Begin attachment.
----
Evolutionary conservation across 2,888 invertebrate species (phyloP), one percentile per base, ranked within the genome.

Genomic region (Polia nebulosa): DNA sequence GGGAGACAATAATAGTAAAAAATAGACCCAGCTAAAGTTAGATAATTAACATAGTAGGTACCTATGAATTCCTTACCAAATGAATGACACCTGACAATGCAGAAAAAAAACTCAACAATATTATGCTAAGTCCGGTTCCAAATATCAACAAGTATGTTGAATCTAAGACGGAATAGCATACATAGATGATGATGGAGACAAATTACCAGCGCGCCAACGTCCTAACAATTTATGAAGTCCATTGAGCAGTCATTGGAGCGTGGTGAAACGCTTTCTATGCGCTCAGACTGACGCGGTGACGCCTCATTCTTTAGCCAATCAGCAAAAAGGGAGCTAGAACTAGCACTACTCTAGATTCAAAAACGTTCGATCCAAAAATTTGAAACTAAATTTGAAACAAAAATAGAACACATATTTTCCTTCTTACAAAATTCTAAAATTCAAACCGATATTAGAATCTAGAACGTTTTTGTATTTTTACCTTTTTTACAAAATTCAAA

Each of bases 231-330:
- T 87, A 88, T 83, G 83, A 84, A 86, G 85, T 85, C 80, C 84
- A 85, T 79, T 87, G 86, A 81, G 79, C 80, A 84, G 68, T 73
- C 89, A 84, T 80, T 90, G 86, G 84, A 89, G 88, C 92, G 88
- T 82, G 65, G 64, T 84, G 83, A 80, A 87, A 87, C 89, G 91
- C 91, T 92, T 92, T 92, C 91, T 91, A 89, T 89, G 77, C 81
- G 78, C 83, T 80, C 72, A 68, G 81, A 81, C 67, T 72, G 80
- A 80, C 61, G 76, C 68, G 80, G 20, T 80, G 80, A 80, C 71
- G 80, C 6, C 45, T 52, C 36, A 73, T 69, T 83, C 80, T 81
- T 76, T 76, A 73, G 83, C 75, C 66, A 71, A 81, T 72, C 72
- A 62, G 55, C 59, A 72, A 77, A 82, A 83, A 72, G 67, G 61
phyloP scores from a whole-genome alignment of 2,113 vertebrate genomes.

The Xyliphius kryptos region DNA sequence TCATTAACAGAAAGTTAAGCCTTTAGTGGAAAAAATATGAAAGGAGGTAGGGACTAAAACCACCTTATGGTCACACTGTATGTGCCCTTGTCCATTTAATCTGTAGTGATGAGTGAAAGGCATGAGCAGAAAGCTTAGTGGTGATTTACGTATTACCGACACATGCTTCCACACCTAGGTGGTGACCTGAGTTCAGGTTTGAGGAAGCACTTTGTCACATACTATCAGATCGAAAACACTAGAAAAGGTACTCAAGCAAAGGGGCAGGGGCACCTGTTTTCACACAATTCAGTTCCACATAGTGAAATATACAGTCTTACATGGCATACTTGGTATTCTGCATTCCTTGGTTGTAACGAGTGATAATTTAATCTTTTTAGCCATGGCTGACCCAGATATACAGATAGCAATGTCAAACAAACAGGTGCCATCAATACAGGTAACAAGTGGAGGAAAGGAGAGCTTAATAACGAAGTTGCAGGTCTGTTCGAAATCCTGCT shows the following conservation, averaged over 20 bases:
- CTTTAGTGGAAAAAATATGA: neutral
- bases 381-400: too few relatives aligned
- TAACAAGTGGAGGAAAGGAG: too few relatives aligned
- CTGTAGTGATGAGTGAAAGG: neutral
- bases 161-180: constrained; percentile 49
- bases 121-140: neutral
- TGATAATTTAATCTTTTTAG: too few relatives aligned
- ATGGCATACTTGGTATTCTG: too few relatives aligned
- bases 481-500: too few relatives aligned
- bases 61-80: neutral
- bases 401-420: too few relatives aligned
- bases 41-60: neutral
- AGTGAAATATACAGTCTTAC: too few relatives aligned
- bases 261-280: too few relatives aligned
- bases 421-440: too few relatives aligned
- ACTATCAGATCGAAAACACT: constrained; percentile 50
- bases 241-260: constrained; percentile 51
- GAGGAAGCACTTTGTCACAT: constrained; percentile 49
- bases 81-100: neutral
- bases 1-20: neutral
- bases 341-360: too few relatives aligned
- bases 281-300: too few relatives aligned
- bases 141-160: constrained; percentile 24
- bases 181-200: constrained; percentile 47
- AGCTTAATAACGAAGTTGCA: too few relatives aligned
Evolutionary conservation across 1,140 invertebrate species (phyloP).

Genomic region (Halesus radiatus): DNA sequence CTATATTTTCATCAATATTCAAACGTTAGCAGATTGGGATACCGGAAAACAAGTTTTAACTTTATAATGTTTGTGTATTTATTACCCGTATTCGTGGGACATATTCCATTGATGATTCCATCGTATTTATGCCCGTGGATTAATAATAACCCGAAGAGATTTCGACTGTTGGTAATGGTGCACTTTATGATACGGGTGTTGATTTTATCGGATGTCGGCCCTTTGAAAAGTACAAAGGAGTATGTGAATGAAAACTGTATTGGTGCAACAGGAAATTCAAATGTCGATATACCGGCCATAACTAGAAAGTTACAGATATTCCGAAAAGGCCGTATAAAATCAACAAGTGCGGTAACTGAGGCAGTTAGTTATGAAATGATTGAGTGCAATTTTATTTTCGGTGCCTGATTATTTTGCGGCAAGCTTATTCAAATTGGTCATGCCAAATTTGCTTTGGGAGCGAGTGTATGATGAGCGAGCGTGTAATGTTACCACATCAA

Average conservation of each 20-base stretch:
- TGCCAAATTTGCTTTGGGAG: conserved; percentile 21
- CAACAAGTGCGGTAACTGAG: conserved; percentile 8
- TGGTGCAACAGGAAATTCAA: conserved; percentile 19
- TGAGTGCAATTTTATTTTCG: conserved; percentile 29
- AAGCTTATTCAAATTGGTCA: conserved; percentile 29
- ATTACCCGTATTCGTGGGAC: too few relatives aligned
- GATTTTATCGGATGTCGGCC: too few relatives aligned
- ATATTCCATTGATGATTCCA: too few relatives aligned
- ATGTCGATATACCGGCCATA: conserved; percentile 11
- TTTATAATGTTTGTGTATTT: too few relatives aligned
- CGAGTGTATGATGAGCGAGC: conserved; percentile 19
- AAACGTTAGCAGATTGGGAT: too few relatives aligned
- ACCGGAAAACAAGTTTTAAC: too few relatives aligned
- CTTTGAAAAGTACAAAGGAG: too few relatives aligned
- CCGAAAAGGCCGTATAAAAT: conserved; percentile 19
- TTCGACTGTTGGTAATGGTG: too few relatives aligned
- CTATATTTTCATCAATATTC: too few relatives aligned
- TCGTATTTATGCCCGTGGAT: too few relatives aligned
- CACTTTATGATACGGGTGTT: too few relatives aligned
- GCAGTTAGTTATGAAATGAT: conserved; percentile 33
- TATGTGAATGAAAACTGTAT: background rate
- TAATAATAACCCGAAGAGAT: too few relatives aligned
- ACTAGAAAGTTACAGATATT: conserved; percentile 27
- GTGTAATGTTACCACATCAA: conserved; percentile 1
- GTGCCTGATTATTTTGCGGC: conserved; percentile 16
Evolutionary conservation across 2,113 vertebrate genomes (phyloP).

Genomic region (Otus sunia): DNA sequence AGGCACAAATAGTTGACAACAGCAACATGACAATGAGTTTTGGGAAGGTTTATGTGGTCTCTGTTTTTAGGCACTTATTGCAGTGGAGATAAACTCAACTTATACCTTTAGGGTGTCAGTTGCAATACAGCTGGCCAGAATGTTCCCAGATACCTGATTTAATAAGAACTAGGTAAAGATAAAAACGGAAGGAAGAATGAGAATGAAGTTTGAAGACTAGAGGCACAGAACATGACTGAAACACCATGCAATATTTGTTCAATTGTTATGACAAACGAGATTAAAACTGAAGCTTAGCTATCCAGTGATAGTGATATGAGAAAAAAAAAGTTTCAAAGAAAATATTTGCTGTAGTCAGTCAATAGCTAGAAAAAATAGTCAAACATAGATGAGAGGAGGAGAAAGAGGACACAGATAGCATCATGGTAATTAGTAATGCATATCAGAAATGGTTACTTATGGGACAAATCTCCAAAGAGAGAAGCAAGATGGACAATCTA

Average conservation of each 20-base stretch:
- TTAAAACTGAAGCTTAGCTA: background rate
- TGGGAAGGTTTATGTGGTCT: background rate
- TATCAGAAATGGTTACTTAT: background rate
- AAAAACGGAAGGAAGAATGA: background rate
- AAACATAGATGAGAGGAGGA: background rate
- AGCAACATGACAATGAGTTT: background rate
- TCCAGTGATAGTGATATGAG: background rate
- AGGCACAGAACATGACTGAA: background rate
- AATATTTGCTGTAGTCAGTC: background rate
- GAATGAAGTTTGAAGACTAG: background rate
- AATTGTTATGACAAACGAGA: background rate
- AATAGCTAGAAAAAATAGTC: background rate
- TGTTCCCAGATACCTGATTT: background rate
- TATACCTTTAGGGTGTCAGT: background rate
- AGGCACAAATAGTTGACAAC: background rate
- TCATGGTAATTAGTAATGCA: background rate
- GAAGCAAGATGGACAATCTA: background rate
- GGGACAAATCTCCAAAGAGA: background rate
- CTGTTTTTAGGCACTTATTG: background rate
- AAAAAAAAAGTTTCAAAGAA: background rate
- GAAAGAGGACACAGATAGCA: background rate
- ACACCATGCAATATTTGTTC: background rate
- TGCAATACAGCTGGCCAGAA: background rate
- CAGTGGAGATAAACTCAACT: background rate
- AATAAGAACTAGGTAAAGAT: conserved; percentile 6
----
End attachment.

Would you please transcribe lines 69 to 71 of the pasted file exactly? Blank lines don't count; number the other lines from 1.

Evolutionary conservation across 2,113 vertebrate genomes (phyloP).

Genomic region (Otus sunia): DNA sequence AGGCACAAATAGTTGACAACAGCAACATGACAATGAGTTTTGGGAAGGTTTATGTGGTCTCTGTTTTTAGGCACTTATTGCAGTGGAGATAAACTCAACTTATACCTTTAGGGTGTCAGTTGCAATACAGCTGGCCAGAATGTTCCCAGATACCTGATTTAATAAGAACTAGGTAAAGATAAAAACGGAAGGAAGAATGAGAATGAAGTTTGAAGACTAGAGGCACAGAACATGACTGAAACACCATGCAATATTTGTTCAATTGTTATGACAAACGAGATTAAAACTGAAGCTTAGCTATCCAGTGATAGTGATATGAGAAAAAAAAAGTTTCAAAGAAAATATTTGCTGTAGTCAGTCAATAGCTAGAAAAAATAGTCAAACATAGATGAGAGGAGGAGAAAGAGGACACAGATAGCATCATGGTAATTAGTAATGCATATCAGAAATGGTTACTTATGGGACAAATCTCCAAAGAGAGAAGCAAGATGGACAATCTA

Average conservation of each 20-base stretch: